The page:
If there is one thing that all developers love, it is when IDE helps them to be more productive. This is the main reason we rewrote our entire Web SDK.

👉 DeepAR Web is now written in Typescript.

Every Typescript app will now have a straightforward integration with DeepAR Web. For all you Javascript folks, fear not. Because you also will reap most of the benefits that come with a Typescript library.

Typescript code is transpiled into Javascript code. Therefore both Typescript and Javascript projects can consume it. But alongside emitted Javascript code, tsc generates Typescript declaration files.

📓 transpile - fancy combination of words transform and compile.
tsc - a Typescript compiler.

What is a Typescript Definition File?

DeepAR Web comes with a pair of these files:

  • deepar.js
  • deepar.d.ts

Extension .d.ts denotes a Typescript definition file. It describes all the classes, methods, and properties of the deepar.js file. How can this help a developer?

  • You can inspect a .d.ts file and see all the available API, what classes and types are exported, how methods are called, and what their parameters are. All this without looking at the documentation.
  • An IDE will pick up and parse the definition file resulting in code auto-completion.
  • The definition file also contains the documentation of all the methods and properties. IDE can nicely preview the docs for you.
💡 In conclusion: with Typescript definition .dt.s files you have API reference and autocomplete inside your IDE.

Bundler-Friendly API

Webpack and Rollup merge code into a single bundle. By default, they rename and place assets in different directory structures. Previous versions of SDK had problems when integrating with bundlers. The main issue was with fetching the WebAssembly and machine learning models.

In previous versions of SDK, DeepAR assumed the paths for those assets and developers could not change them. This changes with DeepAR v4.0.0.

👉 DeepAR Web now expects paths for all asset files.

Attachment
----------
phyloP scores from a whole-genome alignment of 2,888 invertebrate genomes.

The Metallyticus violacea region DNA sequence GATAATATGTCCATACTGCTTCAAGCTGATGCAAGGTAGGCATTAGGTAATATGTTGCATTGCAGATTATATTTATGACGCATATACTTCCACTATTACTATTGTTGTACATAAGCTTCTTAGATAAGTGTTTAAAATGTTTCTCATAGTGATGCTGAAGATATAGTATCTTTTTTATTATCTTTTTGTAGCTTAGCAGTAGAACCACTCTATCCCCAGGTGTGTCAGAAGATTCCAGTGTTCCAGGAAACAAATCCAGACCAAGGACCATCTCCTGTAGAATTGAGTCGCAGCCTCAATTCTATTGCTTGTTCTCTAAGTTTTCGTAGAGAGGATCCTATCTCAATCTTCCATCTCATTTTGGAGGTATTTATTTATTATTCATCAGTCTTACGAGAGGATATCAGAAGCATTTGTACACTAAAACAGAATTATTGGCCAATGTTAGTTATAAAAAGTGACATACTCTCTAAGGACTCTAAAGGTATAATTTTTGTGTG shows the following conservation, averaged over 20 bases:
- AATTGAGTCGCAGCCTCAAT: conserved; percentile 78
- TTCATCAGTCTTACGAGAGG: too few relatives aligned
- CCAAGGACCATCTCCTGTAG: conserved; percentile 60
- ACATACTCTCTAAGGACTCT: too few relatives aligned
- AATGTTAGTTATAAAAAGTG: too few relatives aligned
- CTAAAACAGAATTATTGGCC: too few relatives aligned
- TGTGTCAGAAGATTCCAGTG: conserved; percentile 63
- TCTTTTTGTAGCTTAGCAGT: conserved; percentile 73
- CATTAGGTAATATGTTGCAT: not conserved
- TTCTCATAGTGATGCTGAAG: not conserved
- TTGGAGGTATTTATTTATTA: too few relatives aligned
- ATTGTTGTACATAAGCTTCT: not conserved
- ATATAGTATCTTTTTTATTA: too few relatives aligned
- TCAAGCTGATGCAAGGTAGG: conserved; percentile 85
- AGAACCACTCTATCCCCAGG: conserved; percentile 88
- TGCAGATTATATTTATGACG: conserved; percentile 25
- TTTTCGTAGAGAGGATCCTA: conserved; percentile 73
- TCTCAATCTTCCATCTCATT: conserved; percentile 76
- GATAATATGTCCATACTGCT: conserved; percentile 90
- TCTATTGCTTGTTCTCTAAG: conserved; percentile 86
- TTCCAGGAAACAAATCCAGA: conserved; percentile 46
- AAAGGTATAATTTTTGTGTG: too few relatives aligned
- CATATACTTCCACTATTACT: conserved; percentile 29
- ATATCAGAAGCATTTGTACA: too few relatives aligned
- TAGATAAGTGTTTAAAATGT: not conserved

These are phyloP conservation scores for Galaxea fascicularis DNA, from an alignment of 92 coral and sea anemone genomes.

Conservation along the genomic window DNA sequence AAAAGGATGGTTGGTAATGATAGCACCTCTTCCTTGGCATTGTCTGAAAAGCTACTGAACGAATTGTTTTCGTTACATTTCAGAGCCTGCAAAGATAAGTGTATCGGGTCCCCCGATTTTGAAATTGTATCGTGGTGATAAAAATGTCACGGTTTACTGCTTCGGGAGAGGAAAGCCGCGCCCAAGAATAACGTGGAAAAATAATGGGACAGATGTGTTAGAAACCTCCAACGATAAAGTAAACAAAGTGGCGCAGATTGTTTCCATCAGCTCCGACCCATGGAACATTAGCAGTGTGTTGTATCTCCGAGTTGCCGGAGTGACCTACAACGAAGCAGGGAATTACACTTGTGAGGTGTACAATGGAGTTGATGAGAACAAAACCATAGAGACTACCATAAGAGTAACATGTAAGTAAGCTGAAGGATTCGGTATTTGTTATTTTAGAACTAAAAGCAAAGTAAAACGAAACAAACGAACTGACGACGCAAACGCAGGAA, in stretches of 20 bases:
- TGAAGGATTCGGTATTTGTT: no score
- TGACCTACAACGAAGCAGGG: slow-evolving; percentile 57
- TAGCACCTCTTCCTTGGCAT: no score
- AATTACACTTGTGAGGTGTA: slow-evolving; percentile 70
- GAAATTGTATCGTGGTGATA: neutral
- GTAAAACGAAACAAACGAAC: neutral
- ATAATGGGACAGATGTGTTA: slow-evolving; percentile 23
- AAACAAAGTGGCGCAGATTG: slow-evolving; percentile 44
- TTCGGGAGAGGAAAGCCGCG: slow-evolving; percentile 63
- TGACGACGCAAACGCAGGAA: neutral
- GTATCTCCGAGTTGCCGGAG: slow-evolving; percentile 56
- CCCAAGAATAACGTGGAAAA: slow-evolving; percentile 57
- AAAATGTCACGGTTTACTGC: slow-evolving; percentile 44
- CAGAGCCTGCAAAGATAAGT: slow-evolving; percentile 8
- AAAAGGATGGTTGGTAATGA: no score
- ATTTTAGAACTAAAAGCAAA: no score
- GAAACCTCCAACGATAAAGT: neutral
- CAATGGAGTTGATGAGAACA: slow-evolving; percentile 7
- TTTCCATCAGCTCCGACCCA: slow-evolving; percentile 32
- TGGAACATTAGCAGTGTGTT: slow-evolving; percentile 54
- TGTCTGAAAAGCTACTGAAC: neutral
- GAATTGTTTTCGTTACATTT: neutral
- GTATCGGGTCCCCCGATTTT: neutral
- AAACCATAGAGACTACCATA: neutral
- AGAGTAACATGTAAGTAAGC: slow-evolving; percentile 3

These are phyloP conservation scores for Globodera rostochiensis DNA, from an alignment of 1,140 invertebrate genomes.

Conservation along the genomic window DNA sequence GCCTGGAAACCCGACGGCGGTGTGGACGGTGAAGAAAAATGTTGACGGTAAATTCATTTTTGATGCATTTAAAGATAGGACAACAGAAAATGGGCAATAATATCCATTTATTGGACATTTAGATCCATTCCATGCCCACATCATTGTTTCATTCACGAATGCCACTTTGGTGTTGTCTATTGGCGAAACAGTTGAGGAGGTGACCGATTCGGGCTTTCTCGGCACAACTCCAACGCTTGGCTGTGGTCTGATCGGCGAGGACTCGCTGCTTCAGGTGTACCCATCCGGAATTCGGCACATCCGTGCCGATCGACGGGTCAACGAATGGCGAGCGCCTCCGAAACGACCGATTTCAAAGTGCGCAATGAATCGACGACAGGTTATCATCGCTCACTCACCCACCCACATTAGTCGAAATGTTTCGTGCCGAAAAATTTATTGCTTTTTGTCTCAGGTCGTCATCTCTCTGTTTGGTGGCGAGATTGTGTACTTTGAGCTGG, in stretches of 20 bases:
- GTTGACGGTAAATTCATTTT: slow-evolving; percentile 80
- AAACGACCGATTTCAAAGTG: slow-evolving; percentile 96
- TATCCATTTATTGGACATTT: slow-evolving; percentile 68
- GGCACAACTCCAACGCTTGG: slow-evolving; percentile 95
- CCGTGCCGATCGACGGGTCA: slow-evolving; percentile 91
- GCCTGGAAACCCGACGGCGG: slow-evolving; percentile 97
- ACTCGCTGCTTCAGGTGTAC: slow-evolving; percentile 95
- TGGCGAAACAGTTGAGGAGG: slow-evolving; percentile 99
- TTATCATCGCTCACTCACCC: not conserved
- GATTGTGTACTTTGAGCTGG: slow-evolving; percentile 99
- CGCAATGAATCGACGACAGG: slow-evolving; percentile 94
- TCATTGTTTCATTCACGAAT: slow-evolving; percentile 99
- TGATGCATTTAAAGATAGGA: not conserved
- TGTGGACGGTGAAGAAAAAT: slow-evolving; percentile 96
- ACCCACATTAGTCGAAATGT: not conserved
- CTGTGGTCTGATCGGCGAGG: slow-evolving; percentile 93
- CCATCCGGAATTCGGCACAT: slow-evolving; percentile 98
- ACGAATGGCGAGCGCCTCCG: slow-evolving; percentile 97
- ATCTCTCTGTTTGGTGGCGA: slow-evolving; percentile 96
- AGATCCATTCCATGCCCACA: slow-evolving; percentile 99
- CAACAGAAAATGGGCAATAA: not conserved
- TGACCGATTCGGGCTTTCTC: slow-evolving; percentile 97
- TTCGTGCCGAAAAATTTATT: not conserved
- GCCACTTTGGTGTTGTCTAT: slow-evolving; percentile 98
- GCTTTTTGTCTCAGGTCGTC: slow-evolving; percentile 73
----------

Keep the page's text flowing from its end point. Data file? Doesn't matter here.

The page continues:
Webpack ↔ DeepAR Example

A cool example here is using Webpack’s asset modules in tandem with deepar npm package. Add this to your webpack.config.js:

   
      module.exports = {
        // ...
        module: {
          rules: [
            {
              test: /\.(wasm)|(bin)|(obj)$/i,        
              include: [
                path.resolve(__dirname, 'node_modules/deepar/'),        
              ],
              type: 'asset/resource',      
            },      
            {
              include: [
                path.resolve(__dirname, 'effects/'),        
              ],        
              type: 'asset/resource',      
            },    
          ],  
        },
        // ...
    
  

Then you can include DeepAR SDK and its assets:

  • deepar.wasm - WebAssembly file containing most DeepAR functionality that enables it to run fast in the browsers.
  • models-68-extreme.bin - Machine learning model for face tracking.
  • Effect files - All 3D masks, filters, background removal feature, and so on are represented by effect files in DeepAR. You can load them into DeepAR to preview the effect. Download a free filter pack here.
  	
      import { DeepAR } from 'deepar';
      import deeparWasmPath from 'deepar/wasm/deepar.wasm';

      import faceTrackingModelPath from 'deepar/models/face/models-68-extreme.bin';
      import someEffect from './path/to/effect_file';
  	
  

Then initialize DeepAR:

   
      const deepAR = new DeepAR({
        licenseKey: 'your_license_key_here',
        canvas: document.getElementById('deepar-canvas'),
        deeparWasmPath,
        callbacks: {
          onInitialize: function() {
            deepAR.startVideo(true);
            deepAR.switchEffect(0, 'mask', someEffect);
          },
        },
      });

      // Download the face tracking model. This is required in order to track face.